I have heard about women getting pre-eclampsia and I know it’s dangerous– what is it? What are the symptoms?”
Preeclampsia is a rare-but-serious form of high blood pressure (hypertension) that can show up after the 20th week of pregnancy, and sometimes for the first time in the six weeks after birth. What happens is a mother’s blood pressure readings will shoot up and tests will show the presence of protein in her urine for no apparent reason and often with no warning, though it sometimes comes with swelling, a headache, vision changes, nausea and/or sharp pains in your back and under your rib cage. The only cure is delivery of the baby, and treatment with magnesium sulfate to prevent seizures and organ damage. The out-of-nowhere nature of preeclampsia is why regular prenatal checks of blood pressure and urine are so important.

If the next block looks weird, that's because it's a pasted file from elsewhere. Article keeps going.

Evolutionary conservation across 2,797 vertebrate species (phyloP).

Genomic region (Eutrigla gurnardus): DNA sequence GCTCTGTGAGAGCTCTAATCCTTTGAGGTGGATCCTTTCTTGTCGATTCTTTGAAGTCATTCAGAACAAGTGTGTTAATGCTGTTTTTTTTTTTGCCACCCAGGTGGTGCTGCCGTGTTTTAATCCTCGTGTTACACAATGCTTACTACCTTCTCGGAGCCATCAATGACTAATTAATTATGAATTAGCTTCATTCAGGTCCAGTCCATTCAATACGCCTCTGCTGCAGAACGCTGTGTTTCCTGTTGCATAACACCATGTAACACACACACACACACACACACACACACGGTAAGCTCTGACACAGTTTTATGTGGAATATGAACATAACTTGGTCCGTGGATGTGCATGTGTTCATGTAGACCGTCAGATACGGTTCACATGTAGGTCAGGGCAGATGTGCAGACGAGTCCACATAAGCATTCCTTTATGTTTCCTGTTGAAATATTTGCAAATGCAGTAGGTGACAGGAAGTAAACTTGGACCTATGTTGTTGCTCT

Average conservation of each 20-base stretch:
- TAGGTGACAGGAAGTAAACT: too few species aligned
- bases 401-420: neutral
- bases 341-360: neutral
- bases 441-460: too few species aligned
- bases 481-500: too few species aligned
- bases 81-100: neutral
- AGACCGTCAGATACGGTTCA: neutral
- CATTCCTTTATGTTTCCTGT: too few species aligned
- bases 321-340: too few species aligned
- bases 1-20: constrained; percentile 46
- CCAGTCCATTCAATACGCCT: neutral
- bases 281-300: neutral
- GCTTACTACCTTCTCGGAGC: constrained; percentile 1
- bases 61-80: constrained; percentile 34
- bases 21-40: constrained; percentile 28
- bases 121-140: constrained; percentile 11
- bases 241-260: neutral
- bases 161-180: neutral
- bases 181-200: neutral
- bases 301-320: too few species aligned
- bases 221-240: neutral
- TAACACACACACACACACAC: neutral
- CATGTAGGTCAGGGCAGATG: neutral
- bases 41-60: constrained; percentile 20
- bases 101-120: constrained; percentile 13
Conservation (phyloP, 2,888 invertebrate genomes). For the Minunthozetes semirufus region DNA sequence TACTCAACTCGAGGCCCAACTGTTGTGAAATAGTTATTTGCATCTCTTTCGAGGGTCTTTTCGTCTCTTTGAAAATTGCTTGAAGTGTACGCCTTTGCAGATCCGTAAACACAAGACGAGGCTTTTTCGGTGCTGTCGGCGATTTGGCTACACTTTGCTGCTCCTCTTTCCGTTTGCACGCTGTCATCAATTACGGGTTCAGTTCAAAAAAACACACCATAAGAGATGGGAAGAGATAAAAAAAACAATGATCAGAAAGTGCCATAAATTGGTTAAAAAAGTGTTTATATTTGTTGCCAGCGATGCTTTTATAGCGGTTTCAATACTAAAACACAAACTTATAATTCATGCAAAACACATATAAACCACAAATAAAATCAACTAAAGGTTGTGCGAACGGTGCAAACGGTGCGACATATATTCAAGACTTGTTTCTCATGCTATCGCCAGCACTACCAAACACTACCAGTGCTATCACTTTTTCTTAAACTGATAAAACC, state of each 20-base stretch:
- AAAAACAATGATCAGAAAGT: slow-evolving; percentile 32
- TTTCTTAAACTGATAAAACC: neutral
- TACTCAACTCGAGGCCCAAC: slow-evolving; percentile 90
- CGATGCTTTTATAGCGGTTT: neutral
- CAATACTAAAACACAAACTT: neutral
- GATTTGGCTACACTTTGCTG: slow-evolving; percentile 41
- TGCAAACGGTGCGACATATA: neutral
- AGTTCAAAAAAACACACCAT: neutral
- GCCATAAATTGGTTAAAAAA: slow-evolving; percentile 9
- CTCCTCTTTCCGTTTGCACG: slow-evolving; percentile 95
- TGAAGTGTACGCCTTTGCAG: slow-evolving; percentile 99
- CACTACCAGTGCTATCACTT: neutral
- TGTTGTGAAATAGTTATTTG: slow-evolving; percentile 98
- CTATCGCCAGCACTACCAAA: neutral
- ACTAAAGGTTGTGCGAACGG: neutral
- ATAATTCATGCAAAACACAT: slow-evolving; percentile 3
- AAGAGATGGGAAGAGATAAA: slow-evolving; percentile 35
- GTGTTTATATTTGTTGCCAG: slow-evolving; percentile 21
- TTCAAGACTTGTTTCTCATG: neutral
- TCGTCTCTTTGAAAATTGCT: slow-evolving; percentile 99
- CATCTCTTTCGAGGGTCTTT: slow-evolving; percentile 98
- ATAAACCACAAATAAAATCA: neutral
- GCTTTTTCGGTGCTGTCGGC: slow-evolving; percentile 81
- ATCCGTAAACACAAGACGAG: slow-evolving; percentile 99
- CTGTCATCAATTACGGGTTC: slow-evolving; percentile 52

Pre-eclampsia affects about 2-8 percent of pregnancies, and about 15 percent of women who develop preeclampsia will go on to develop a more serious blood condition called HELLP syndrome that can cause placental abruption, and it can cause seizures and organ damage.
The causes of preeclampsia are not known, though research is ongoing, the Preeclampsia Foundation posts research developments on their web site. More recent theories involve an overproduction of protein by the placenta. A recent study of over 1,800 women found that taking multivitamins from 3 months before pregnancy through 3 months after conception appeared to reduce the risk of preeclampsia by as much as 72 percent, so nutritional status seems to be connected. Being overweight or smoking before becoming pregnant also appear to increase a woman’s risk.
But other than being in good shape before pregnancy and taking your vitamins, there really isn’t anything you can do to prevent preeclampsia. Just be alert to the symptoms, have your blood pressure and urine checked at your prenatal appointments, and don’t hesitate to call your health provider if something doesn’t feel right to you.